However, an easier solution appears to be at hand (or at least for EPrints). A repository has two functions - (a) collection / management of information by registered users and editors and (b) dissemination of that information to all and sundry. Once a repository is decommissioned and its managers and depositors have ceased to use it then the former activity ceases, but the latter can go on in perpetuity. A static website is much easier to run that a repository - it is just a set of files, overseen by a web server instead of a database and a hundred active Perl / Java classes. The dissemination (public) part of the repository can be turned into a static website and simply grafted on to the hosting institution's static web space (using an apache virtual host to keep the URLs identical).

To activate this change, the EPrints repository template needs to be edited to delete all reference to "logging in" or "dynamic site searching" and then all of the static pages need to be regenerated to use the new template. Once that has happened, the repository's 'html' and 'documents' subdirectories can just be transferred to a new web server. The URLs will all be retained intact, the metadata and documents will all be retained intact, the 'collections' will all be retained intact (e.g. view by research group, view by project, view by subject or view by year) and to an external user the repository will look and act much the same.

Only two extra considerations are left - firstly an OAI-PMH static file will have to be generated by the old repository for its holding to still be usable by OAI services in their new location. But more importantly, the hosting institution should consider establishing some light-touch policies for this repository "fossil" - especially with regard to continuing preservation of access and preservation of the documents.

According to the Veterinary Dictionary on, 'senescence' is the "depression of body functions as part of the process of growing old." I think this accurately describes the process outlined above, so I shall start referring to repository senescence. Of course, this procedure could be applied to a live repository, in order to create a static copy for distribution by CD. This would be ideal for conference / workshop series or electronic journal publishers.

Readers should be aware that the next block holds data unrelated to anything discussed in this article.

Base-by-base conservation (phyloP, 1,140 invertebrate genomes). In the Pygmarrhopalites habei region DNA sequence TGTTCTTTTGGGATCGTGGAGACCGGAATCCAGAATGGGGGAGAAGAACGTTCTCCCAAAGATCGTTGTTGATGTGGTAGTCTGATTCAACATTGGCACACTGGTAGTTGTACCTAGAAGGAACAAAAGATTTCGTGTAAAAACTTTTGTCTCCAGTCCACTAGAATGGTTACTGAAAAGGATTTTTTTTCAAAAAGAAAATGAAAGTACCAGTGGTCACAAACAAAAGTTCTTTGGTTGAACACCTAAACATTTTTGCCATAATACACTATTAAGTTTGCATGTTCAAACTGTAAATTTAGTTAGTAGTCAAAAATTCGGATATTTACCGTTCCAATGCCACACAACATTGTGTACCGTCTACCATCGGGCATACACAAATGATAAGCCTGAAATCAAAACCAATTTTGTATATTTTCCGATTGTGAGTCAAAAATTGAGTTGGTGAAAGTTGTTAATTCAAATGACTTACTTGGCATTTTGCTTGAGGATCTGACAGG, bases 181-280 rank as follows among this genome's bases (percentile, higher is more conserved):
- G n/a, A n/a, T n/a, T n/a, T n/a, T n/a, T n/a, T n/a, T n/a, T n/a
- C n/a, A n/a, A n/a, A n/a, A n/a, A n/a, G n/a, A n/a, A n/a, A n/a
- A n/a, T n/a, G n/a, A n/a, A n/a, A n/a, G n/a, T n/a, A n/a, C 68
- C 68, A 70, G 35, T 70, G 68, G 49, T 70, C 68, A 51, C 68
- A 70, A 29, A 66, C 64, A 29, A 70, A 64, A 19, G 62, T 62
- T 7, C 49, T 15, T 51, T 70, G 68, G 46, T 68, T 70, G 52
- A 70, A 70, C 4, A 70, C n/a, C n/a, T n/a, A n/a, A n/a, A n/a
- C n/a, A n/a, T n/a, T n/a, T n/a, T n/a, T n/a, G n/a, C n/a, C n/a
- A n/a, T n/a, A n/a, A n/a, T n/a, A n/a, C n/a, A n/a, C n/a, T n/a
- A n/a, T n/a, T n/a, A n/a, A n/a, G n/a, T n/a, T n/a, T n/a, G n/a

NB The procedure applied above is easy to achieve with EPrints precisely because it was designed to eliminate processing load on the server by making as much of the repository as possible servable as pre-generated static web files.

NNB An alternative approach might be to import all the holdings from the project repository into the institutional repository. But since each of these projects consisted of so many partners, most of contents would fall outside the collections policy of the host IR. Very few IRs actually want a collection of material that is 95% created by other institutions, and nor do the 95% of authors want to see their work bolstering another University's profile! Various IRs have managed to square the circle when it comes to articles of journals that they publish in their presses, but it seems for now that project partnership is a different relationship.

Thursday 6 September 2007

Metadata Planning

After a couple of weeks' holiday, I've been spending some time developing some programs to help visualise the metadata that is used by a repository. There are two requirements -one is just to see all the fields that users are being asked to enter for the various kinds of deposits. That is useful for planning a repository, or just keeping an eye on the usefulness of what you planned some years ago. For example, our repository has a "comments" field that is supposed to be used to provide feedback on any problems that were encountered depositing each article. I don't think that it has ever been used!

The second requirement is to see an overview of the process that depositors have to walk through. Because EPrints allows the deposit workflow to be customised according to the attributes of the deposited item or the attributes of the depositing user then understanding the interplay between the various conditions can be quite taxing! Especially when the official workflow document is expressed in XML.

You can see an the first (tabular) listing at and an extract of the second (diagram) at